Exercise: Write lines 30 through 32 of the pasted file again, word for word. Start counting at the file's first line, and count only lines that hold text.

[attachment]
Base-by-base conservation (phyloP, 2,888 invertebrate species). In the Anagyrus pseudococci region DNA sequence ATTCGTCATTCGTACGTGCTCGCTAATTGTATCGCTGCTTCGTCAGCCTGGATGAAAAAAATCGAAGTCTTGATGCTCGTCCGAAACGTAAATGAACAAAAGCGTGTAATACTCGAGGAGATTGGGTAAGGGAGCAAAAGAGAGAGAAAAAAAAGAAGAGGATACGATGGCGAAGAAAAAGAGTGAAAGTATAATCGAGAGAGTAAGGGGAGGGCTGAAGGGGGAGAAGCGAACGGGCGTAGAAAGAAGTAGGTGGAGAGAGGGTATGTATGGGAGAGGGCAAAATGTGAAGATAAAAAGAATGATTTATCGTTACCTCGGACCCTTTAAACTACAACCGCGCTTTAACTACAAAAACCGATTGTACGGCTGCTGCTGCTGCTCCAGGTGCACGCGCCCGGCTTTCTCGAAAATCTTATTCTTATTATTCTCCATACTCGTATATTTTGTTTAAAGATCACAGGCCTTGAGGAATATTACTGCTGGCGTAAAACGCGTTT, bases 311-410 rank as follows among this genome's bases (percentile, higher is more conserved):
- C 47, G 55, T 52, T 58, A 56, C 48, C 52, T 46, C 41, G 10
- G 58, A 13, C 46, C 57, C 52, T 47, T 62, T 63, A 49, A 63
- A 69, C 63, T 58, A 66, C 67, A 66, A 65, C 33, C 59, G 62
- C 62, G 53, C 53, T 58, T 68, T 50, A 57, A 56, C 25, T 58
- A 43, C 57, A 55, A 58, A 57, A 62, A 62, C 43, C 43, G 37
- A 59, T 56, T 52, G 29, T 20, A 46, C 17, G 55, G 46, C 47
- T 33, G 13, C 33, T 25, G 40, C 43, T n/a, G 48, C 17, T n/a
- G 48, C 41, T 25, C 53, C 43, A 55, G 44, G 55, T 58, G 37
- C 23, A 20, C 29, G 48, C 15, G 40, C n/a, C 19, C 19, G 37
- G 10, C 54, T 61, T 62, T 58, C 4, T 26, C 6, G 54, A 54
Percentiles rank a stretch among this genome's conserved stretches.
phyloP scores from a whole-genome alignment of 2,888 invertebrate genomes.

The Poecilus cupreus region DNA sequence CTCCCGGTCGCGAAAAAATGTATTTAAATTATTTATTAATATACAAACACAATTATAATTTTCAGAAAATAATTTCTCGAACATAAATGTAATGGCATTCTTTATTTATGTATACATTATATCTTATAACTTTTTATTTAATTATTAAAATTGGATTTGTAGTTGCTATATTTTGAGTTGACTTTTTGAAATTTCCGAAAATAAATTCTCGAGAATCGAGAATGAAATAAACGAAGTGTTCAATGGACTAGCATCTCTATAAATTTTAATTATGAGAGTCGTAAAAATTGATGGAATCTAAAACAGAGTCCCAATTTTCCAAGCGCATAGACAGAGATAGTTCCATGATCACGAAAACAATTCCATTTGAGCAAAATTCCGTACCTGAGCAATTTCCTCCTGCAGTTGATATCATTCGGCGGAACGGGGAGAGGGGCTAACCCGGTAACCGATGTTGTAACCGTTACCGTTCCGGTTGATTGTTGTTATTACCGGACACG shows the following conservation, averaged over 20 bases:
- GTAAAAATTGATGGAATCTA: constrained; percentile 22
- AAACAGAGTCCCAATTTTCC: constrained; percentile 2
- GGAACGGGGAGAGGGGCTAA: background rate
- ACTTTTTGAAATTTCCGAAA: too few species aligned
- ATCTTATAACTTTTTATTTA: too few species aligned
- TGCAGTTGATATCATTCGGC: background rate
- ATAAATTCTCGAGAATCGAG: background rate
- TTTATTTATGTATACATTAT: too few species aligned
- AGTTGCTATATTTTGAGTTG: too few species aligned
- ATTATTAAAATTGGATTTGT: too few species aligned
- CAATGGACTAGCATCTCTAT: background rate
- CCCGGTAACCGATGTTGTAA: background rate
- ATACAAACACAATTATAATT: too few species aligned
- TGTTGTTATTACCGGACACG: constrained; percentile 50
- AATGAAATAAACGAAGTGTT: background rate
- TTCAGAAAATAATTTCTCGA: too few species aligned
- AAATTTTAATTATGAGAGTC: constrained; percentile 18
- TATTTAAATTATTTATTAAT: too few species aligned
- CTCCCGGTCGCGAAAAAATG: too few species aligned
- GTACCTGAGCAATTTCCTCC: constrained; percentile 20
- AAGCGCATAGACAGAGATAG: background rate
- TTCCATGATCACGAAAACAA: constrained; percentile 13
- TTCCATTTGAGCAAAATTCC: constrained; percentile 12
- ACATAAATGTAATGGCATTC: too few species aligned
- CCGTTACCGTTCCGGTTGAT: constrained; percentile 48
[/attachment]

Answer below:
- TTCAGAAAATAATTTCTCGA: too few species aligned
- AAATTTTAATTATGAGAGTC: constrained; percentile 18
- TATTTAAATTATTTATTAAT: too few species aligned